Chief regulators of four major gambling states emphasized the importance of cybersecurity and discussed cultural differences between Europe and the United States during Monday’s opening session of the largest gaming conference in North America.
As the gaming industry continues the transition to a post-COVID environment, safeguards must be upgraded to cope with potential cyber attacks, according to New Jersey Division of Gaming Enforcement director David Rebuck.
“Cybersecurity — without a doubt — the focus on that is very intense,” Rebuck told a packed ballroom at the Global Gaming Expo (G2E) at the Venetian Resort Casino in Las Vegas on Monday (October 10).
Rebuck’s agency adopted heightened standards for cybersecurity earlier this year that now require all online gaming and sports-betting operators to deploy multifactor authentication for online accounts, in order to prevent so-called “credential stuffing” among other cyber risks.
Nevada also recently promulgated a regulation establishing cybersecurity standards, according to Brin Gibson, chairman of the Nevada Gaming Control Board.
The goal is to “lay out some markers” for smaller and newer licensees, Gibson said.
“My hope is at least our large, non-restricted licensees are already doing some of it, or all of it.”
The cybersecurity regulation, which could be formally adopted as soon as this month, is intended to encourage Nevada gaming licensees to examine their weaknesses and “get their systems to the point where they’re as robust as possible, and as safe as possible,” Gibson said.
Gibson said Nevada gaming companies are collecting massive amounts of personal data, including on a newer trend among slot-machine game designers to introduce personalized versions of their games for casino patrons.
Ransomware remains a concern, Gibson said, but a higher priority is the gaming industry’s handling of personally identifiable information (PII).
“I don’t want PII leakage,” he said. “I’m concerned about that. I think it would damage the reputation of our licensees.”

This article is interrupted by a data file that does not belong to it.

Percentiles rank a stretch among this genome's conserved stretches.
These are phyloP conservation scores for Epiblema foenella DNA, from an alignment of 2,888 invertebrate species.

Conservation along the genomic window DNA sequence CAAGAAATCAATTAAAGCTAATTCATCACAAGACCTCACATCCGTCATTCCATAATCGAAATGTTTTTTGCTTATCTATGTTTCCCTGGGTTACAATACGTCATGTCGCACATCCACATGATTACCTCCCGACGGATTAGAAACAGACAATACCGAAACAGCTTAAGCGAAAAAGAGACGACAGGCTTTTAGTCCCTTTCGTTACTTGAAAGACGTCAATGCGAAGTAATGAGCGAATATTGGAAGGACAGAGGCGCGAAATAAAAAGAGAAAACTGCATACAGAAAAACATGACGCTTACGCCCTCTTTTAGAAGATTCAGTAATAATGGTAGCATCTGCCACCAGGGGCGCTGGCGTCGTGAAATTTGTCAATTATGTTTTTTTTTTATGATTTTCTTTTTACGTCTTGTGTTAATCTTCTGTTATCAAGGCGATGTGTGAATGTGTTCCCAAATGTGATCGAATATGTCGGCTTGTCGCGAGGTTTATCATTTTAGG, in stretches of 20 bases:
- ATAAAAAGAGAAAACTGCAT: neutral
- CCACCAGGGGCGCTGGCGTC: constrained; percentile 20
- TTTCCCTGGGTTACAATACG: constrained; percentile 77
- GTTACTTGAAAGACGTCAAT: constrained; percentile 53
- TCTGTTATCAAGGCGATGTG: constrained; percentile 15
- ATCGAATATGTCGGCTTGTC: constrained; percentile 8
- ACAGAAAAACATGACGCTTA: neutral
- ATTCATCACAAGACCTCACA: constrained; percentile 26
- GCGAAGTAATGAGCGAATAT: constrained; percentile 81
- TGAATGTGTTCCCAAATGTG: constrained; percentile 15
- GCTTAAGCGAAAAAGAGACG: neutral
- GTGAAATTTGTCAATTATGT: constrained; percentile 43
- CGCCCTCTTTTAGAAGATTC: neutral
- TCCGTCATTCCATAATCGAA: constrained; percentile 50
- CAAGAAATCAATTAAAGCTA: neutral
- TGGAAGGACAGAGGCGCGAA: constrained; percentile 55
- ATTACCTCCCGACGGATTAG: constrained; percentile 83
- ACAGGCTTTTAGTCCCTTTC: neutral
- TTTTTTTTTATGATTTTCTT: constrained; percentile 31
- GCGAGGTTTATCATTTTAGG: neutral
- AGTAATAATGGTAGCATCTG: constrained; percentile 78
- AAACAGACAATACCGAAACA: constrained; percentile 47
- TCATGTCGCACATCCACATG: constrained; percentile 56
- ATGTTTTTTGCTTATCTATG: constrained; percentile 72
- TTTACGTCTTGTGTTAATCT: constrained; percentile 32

Marcus Fruchter, administrator of the Illinois Gaming Board, said it is critical for gaming regulators to hire the right personnel to keep up with the ever-evolving field of cyber technology.
“A state agency is kind of like a large ship,” Fruchter said. “It’s very difficult to start to turn it and turn it in one fell swoop. So we’re beginning to turn it.”
Jay McDaniel, executive director of the Mississippi Gaming Commission, said his agency tries to stay ahead of cyber issues by tracking developments overseas.
“We have the same [international] licensees. They’re operating here,” McDaniel said.
Mississippi only allows sports betting at its brick-and-mortar casinos, and is unlikely to legalize internet gambling in the near future.
“It’s kind of a blessing in my job because right now, I don’t have the online, the regulated online [gaming], to worry about,” McDaniel said.
IGT chief compliance officer Luke Orchard moderated the regulators’ panel, and asked if the series of multimillion pound fines levied against the gambling industry in the UK in recent years had an impact on regulators in the United States.
Rebuck, the chief New Jersey gaming regulator, said it is “naive” to compare Europe and America, which has a “more provincial” approach to gambling.
“The minimum age for gambling in … our states is 21,” he said. “The majority of countries overseas [have a minimum age] of 16, maybe 18 now. We all know there’s a huge difference.”
As for a movement in the United Kingdom to set a so-called affordability limit of £2,000 for intensive know your customer (KYC) checks on players seeking to make deposits for online gambling, Rebuck said that would never work in the U.S.
There are some merits to the concept of affordability in general, from both a KYC and responsible gambling perspective, according to Rebuck.
But setting specific thresholds is not feasible.
“To try to legislate that in the United States as a form of regulation, I think, is a disaster,” he said.